Stonehenge is one of the most significant prehistoric monuments in the world. It was built during the transition from Neolithic period to Bronze Age in Wiltshire, Britain and in 1986 it was designated a World Heritage Site. Stonehenge was built gradually and archaeologists classify its parts into six different periods.
The early stage is comprised of an external circle with a 100 ft diameter. The circle is formed by thirty large, upright stones, known as sarsens, connected with continuous lintels (Hawkes, 1953, p. 46). Within this peristyle, a later addition included an inner structure of ten sarsens, in a horseshoe shape completed by five individual trilithons. The bluestones used were brought from Presell Hills and the sarsens from Marlborough Downs. The floor plan of Stonehenge indicated a large axis-avenue in a northeast-southeast orientation which ends in the center of the monument, directly to the sanctuary.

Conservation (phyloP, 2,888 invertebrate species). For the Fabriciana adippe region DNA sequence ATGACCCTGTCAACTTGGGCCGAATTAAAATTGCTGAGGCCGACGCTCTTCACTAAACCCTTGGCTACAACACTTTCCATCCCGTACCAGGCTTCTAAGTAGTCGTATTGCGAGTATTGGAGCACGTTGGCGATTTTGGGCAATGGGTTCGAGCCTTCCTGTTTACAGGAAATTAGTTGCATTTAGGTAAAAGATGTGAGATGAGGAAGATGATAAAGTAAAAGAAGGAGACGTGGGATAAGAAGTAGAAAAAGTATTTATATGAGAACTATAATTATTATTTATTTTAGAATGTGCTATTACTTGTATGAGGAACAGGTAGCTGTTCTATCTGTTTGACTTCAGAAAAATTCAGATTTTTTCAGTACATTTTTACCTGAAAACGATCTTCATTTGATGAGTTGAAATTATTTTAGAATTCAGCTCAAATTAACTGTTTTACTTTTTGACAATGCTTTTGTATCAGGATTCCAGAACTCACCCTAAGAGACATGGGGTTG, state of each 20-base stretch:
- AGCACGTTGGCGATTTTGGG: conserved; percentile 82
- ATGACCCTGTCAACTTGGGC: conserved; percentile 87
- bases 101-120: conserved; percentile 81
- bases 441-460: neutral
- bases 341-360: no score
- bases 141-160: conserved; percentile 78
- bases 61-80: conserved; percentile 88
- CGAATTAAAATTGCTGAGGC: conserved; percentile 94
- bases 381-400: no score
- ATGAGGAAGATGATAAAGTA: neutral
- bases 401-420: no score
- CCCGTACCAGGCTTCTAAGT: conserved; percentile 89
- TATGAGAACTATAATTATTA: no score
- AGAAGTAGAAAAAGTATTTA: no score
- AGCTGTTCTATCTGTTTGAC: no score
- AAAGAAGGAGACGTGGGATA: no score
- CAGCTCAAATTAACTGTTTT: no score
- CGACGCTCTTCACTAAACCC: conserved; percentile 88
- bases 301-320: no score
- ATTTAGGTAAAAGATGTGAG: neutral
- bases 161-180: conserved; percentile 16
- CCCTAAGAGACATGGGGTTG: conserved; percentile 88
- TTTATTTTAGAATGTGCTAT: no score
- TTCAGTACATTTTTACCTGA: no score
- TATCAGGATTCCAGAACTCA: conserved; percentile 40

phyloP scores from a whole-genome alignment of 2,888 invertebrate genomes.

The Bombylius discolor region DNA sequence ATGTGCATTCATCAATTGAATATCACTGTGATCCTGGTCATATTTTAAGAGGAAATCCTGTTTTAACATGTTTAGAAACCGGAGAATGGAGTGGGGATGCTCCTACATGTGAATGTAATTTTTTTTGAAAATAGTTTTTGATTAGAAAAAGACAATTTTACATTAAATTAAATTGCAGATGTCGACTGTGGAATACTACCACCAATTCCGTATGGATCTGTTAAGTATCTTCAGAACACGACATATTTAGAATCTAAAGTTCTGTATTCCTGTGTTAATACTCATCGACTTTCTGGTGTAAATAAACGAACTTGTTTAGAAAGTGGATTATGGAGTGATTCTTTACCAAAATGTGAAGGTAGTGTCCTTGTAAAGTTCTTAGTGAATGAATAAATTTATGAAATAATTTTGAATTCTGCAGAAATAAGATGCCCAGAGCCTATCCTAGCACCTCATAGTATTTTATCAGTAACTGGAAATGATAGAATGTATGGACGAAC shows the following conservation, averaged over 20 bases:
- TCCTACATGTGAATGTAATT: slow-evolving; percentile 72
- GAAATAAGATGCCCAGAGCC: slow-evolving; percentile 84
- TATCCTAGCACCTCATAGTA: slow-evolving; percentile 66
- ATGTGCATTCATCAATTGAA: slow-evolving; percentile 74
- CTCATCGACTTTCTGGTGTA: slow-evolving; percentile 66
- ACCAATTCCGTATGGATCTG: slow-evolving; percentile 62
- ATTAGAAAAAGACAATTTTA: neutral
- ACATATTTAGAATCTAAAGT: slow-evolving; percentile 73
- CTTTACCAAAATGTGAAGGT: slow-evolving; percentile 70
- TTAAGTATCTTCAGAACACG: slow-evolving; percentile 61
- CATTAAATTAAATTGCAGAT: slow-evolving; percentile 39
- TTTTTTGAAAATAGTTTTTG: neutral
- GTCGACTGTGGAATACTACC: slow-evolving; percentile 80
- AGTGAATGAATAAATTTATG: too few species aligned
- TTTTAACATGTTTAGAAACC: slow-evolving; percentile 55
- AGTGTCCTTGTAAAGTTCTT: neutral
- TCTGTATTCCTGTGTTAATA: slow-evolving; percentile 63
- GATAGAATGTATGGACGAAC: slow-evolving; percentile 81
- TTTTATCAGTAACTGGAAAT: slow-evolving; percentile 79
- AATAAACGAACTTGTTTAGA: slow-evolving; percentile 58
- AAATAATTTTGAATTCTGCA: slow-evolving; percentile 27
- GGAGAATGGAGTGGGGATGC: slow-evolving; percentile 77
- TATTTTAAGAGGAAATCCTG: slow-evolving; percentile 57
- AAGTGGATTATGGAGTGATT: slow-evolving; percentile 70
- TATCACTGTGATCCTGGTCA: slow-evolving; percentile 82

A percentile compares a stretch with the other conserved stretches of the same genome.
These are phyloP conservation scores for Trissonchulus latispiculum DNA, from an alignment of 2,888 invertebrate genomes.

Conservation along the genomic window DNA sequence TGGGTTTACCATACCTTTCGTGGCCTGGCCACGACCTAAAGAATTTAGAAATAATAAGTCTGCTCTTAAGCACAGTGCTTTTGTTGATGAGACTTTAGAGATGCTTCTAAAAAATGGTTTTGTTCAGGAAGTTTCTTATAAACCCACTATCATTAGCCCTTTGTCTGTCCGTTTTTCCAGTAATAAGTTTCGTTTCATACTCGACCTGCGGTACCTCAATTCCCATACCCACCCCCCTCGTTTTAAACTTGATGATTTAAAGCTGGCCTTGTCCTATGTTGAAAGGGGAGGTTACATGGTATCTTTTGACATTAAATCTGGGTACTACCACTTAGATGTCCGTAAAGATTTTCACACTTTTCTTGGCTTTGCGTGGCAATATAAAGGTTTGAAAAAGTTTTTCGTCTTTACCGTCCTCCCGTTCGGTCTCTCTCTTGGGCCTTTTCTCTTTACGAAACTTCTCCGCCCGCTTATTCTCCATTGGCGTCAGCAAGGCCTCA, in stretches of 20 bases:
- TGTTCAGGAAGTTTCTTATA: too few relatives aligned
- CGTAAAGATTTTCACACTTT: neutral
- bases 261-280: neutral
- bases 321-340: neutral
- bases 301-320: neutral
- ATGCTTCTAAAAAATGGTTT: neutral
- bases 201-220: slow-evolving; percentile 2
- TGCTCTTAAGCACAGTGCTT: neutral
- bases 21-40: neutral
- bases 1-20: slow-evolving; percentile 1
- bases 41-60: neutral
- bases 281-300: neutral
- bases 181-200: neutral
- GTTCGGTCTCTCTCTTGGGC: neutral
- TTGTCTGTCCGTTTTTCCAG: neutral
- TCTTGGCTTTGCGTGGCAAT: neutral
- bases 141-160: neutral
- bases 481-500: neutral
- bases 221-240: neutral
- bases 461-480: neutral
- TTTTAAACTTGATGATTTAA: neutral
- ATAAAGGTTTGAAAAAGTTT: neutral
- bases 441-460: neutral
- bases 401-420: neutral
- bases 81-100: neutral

In terms of construction, Stonehenge hides several architectural specificities. The ground where it is build is slightly sloping, but the lintels connecting the sarsens seem perfectly horizontal. Furthermore, the stones have interlocking joints. Stonehenge was built by a culture that left no trace, written records, models or drawings. During the period of its construction, it was not usual for people to build such monuments.
There are several theories regarding the purpose of its construction such as being a coronation place for Danish royalty, a pagan temple, and an astronomical clock for lunar and solar eclipses (Bahn, 1998, p. 87). The contemporary theory supports that Stonehenge aligned with the movement of the sun and it was placed on the solstice and the equinox points.
However, the only evidence that exists is that after the first phase of construction it was used as a cemetery. Since there is no primary source originating from the civilization who Stonehenge on the methods of construction, its purpose, and its use it will remain a mystery and it will create great interest in the archaeological circles.
Bahn, P. (1998). The Cambridge Illustrated History of Prehistoric Art. Cambridge: Cambridge University Press.
Hawkes, C., Hawkes, J. (1953). Prehistoric Britain. Massachusetts: Harvard University Press.
Kostof, S. (1985). A History of Architecture: Settings and Rituals. Oxford: Oxford University Press.
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